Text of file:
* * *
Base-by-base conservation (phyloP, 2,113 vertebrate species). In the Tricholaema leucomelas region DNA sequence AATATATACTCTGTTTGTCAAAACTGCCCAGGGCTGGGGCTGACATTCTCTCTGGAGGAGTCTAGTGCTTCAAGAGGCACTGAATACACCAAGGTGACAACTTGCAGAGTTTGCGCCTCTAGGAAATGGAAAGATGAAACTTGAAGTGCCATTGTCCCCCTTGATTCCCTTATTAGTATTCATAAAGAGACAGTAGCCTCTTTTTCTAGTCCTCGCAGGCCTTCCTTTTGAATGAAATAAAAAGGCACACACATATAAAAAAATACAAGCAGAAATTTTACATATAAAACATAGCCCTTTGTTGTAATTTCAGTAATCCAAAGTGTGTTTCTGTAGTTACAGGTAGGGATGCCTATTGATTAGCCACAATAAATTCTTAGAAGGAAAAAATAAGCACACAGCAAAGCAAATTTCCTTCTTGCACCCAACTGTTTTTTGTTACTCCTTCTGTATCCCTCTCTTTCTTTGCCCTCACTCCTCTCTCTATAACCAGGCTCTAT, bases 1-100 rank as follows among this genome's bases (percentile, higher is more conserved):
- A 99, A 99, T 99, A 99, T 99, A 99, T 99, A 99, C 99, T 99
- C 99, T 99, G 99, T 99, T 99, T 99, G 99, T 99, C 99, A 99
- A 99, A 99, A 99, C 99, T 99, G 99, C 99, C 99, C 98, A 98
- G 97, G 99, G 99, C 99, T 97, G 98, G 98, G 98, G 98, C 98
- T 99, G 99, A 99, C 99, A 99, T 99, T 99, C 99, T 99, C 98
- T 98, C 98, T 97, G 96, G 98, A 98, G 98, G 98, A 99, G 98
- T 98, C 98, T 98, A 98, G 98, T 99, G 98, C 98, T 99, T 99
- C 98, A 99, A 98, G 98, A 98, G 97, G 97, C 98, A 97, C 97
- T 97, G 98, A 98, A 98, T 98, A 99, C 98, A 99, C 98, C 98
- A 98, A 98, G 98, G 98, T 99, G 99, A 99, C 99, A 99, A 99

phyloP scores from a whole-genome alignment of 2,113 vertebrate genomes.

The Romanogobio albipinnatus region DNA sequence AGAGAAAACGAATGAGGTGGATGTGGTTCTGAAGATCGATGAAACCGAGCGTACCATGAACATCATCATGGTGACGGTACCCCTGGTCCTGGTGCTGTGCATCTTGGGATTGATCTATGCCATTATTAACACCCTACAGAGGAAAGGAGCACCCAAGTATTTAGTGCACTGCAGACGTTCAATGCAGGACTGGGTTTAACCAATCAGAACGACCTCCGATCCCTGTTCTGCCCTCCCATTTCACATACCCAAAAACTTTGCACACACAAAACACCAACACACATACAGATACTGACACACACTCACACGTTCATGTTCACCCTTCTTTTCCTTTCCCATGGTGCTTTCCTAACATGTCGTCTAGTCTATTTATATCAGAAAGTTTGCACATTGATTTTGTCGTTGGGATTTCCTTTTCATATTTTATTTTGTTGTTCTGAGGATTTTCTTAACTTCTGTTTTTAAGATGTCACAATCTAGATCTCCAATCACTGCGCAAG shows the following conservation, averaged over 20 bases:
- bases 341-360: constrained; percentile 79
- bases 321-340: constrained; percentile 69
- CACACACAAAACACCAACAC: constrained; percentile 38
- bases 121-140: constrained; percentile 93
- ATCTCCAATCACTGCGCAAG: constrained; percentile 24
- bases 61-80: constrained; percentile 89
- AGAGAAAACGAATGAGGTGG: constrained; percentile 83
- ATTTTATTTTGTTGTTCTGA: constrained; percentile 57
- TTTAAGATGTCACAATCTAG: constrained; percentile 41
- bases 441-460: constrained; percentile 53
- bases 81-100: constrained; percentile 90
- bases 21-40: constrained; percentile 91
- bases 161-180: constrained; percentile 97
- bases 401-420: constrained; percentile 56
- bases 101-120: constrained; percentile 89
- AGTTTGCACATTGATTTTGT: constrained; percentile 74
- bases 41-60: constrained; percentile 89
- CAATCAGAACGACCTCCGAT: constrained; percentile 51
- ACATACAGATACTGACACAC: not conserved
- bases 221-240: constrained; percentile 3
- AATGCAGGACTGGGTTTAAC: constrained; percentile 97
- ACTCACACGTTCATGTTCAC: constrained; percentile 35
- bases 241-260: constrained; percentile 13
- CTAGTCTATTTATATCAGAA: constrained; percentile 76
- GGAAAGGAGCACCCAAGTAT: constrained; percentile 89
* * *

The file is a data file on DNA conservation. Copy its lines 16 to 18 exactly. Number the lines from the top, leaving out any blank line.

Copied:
- CACACACAAAACACCAACAC: constrained; percentile 38
- bases 121-140: constrained; percentile 93
- ATCTCCAATCACTGCGCAAG: constrained; percentile 24